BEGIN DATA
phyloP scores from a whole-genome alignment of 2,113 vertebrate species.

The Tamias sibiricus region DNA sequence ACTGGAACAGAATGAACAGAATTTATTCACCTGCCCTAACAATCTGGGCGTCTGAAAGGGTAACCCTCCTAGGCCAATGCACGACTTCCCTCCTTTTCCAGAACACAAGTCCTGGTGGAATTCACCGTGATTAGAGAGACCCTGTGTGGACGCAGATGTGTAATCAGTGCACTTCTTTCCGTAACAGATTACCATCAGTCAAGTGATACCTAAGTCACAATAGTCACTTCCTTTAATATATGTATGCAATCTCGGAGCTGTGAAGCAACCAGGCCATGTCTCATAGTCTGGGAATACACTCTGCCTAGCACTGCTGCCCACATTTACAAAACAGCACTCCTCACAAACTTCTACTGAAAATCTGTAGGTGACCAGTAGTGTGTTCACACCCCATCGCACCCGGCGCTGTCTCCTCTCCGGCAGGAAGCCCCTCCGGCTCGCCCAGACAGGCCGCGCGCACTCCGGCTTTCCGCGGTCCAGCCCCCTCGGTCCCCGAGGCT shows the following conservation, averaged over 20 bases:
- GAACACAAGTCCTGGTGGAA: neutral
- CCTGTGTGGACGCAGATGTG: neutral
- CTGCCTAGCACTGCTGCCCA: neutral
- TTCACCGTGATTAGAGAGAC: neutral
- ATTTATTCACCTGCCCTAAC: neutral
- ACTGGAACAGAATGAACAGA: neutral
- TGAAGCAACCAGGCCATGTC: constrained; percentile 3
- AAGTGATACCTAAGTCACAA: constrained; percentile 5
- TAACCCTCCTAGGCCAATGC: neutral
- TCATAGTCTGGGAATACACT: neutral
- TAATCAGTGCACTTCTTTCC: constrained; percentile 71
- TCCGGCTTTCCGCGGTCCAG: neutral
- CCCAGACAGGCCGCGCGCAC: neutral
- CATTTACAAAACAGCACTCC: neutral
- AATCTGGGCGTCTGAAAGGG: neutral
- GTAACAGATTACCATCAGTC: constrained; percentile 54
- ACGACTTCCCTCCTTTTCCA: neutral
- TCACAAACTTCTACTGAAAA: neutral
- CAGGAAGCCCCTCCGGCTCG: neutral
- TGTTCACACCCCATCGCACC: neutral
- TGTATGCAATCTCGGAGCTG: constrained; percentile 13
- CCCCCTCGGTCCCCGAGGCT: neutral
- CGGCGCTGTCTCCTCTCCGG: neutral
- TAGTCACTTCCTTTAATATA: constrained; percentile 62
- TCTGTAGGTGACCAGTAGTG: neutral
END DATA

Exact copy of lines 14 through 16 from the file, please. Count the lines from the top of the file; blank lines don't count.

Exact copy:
- TCCGGCTTTCCGCGGTCCAG: neutral
- CCCAGACAGGCCGCGCGCAC: neutral
- CATTTACAAAACAGCACTCC: neutral